The Effects of Water Temperature, Salinity, and Currents on the Survival and Distribution of the Infective Copepodid Stage of Sea Lice (Lepeophtheirus Salmonis) Originating on Atlantic Salmon Farms in the Broughton Archipelago of British Columbia, Canada

@article{Brooks2005TheEO,
  title={The Effects of Water Temperature, Salinity, and Currents on the Survival and Distribution of the Infective Copepodid Stage of Sea Lice (Lepeophtheirus Salmonis) Originating on Atlantic Salmon Farms in the Broughton Archipelago of British Columbia, Canada},
  author={Kenneth M. Brooks},
  journal={Reviews in Fisheries Science},
  year={2005},
  volume={13},
  pages={177 - 204}
}
  • K. M. Brooks
  • Published 1 July 2005
  • Environmental Science
  • Reviews in Fisheries Science
Recent reports claim that pink salmon fry are heavily infected by Lepeoptheirus salmonis as they pass salmon farms in the Broughton Archipelago. Hydrodynamic studies reveal that the top 25 to 40 m of water generally flows seaward through the archipelago under the influence of freshwater, reducing surface salinity from 15–25% from June through November of most years. Sea lice larvae do not consistently develop to an infectious stage at salinities < 30‰—providing a natural control in the… 
Recent failure to control sea louse outbreaks on salmon in the Broughton Archipelago, British Columbia
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It is proposed that a combination of poorly timed treatments and warm environmental conditions likely explains the outbreak of native ectoparasitic copepods in the salmon-farming region of the Broughton Archipelago, British Columbia.
Fish Farms and Sea Lice Infestations of Wild Juvenile Salmon in the Broughton Archipelago—A Rebuttal to Brooks (2005)
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The modeling and empirical work to date on sea lice interactions between wild and farm salmon are consistent and point to a strong association between salmon farming and recurrent infestations of wild juvenile salmon in the Broughton Archipelago.
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The literature is synthesized to provide an understanding of how one species, the salmon louse, Lepeophtheirus salmonis, can infest wild salmonids from farm sources and three-dimensional hydrographic models predicted the distribution of the planktonic salmon lice larvae best when they accounted for wind-driven surface currents and larval behaviour.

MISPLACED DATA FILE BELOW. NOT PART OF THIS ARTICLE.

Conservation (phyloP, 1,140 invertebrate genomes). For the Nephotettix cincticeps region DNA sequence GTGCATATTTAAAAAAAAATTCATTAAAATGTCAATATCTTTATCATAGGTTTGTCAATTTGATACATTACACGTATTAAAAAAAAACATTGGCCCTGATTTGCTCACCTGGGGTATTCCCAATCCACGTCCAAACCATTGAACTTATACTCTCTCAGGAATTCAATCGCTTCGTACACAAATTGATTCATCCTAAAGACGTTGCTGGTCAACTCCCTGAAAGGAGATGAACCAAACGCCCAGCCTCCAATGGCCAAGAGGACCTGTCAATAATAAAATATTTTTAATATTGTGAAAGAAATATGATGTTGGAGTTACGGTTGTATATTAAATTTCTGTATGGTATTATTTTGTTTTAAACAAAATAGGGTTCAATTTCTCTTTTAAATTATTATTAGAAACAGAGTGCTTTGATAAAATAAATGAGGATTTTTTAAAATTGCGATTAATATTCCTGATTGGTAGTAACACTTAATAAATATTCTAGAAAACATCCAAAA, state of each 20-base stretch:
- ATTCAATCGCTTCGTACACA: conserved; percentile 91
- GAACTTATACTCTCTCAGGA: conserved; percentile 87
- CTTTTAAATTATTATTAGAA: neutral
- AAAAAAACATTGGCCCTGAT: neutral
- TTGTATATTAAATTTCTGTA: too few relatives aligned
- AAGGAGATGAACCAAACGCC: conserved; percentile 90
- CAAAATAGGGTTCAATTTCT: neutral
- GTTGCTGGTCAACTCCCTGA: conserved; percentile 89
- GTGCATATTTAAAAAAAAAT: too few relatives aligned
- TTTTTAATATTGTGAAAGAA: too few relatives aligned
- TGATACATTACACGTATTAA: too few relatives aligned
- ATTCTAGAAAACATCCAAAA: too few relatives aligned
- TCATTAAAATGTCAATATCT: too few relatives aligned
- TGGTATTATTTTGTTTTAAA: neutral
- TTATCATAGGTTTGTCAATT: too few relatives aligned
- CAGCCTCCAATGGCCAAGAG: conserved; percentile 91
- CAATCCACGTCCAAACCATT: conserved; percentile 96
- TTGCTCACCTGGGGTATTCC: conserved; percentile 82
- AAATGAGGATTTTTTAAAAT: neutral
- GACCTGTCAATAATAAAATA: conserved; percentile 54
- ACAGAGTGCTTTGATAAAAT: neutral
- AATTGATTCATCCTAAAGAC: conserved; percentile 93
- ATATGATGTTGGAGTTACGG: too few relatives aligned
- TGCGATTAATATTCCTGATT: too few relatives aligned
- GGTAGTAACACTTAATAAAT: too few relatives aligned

Spatial and temporal distribution of Lepeophtheirus salmonis (Krøyer) larvae in a sea loch containing Atlantic salmon, Salmo salar L., farms on the north-west coast of Scotland.
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There were significant temporal trends in larval densities and the stocking and harvesting of farms can possibly account for these increases and decreases, particularly at the start and at the end of the production cycle.
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The dispersal and distribution of sea louse larvae was strongly influenced by environmental conditions and larval behaviour, and lar- val diel vertical migration increased the predicted infection risk for wild salmonids.
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It is concluded that extensive use of these environmental‐based treatments to delouse salmonids on commercial farms may drive lice towards increased tolerance.
The influence of aquaculture unit proximity on the pattern of Lepeophtheirus salmonis infection of anadromous Salmo trutta populations on the isle of Skye, Scotland.
TLDR
The results highlight the complexity of the relationship between S. trutta and L. salmonis infections on wild fish and emphasize the requirement of further research to quantify these effects to better inform conservation and management strategies, particularly in areas of active S. salar farm facilities.
Considerations in developing an integrated pest management programme for control of sea lice on farmed salmon in Pacific Canada.
  • K. M. Brooks
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    Journal of fish diseases
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Recommendations for developing an IPM plan specific to the Broughton Archipelago are provided along with a discussion of the additional information needed to refine IPM plans in this and other areas.
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